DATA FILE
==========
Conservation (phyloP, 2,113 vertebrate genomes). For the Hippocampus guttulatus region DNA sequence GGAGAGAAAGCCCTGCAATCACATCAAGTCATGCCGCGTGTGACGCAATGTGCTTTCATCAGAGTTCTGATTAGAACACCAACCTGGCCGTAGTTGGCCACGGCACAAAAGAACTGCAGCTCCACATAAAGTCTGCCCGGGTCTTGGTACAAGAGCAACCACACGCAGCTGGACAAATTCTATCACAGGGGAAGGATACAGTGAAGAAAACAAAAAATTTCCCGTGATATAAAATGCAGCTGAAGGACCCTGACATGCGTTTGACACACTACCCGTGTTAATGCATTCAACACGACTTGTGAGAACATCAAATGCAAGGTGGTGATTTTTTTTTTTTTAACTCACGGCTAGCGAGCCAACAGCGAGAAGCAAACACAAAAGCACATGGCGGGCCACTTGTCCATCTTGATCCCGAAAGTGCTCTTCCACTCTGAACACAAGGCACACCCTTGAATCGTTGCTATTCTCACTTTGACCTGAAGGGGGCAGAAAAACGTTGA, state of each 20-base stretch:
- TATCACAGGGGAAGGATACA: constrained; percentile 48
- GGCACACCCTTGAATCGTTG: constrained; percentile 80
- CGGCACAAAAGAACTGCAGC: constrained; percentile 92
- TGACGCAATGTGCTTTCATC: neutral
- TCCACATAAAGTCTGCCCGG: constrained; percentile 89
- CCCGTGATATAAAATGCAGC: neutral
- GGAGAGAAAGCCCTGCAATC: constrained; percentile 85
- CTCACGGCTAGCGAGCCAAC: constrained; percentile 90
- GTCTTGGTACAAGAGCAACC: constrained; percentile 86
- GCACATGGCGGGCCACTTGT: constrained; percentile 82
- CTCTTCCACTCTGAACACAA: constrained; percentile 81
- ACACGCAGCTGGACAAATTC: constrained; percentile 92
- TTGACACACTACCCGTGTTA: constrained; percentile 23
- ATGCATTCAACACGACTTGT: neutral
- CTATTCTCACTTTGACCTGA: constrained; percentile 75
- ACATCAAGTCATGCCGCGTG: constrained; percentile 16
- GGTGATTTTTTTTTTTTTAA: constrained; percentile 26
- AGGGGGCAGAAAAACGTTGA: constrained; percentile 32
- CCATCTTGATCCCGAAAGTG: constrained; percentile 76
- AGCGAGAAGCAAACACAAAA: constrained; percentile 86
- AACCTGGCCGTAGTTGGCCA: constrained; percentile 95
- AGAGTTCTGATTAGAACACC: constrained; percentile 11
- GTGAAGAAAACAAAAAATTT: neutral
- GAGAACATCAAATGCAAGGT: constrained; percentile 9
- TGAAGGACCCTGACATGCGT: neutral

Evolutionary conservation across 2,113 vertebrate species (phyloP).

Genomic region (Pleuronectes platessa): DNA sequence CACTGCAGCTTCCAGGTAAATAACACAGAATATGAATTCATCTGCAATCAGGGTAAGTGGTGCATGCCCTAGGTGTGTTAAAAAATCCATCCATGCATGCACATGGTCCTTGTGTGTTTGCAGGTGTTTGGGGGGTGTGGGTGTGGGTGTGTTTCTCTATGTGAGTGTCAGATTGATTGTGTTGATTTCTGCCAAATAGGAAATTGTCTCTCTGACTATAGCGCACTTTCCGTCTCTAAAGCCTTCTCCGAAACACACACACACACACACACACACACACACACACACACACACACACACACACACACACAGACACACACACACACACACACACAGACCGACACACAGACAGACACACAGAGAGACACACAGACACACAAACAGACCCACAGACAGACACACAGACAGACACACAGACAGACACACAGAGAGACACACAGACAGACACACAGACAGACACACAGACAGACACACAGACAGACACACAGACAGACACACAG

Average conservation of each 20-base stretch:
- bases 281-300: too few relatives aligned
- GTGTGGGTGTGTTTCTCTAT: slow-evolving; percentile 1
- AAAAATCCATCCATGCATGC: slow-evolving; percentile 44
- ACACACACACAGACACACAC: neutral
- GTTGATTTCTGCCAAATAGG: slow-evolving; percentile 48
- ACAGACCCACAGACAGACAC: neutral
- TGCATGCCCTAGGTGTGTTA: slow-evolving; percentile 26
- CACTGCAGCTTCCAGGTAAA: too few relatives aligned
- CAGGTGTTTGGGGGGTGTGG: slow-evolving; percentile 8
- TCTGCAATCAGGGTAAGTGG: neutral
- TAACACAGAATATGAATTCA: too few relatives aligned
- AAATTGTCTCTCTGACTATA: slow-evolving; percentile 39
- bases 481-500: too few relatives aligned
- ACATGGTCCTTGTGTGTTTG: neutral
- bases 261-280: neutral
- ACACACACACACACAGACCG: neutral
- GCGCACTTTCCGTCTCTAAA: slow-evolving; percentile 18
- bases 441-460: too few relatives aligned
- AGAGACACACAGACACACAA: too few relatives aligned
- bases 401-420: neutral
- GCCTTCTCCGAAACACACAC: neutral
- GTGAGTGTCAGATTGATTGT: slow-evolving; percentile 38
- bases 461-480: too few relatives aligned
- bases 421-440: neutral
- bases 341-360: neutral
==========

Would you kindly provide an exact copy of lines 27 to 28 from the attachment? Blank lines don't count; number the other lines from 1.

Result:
Evolutionary conservation across 2,113 vertebrate species (phyloP).

Genomic region (Pleuronectes platessa): DNA sequence CACTGCAGCTTCCAGGTAAATAACACAGAATATGAATTCATCTGCAATCAGGGTAAGTGGTGCATGCCCTAGGTGTGTTAAAAAATCCATCCATGCATGCACATGGTCCTTGTGTGTTTGCAGGTGTTTGGGGGGTGTGGGTGTGGGTGTGTTTCTCTATGTGAGTGTCAGATTGATTGTGTTGATTTCTGCCAAATAGGAAATTGTCTCTCTGACTATAGCGCACTTTCCGTCTCTAAAGCCTTCTCCGAAACACACACACACACACACACACACACACACACACACACACACACACACACACACACACAGACACACACACACACACACACACAGACCGACACACAGACAGACACACAGAGAGACACACAGACACACAAACAGACCCACAGACAGACACACAGACAGACACACAGACAGACACACAGAGAGACACACAGACAGACACACAGACAGACACACAGACAGACACACAGACAGACACACAGACAGACACACAG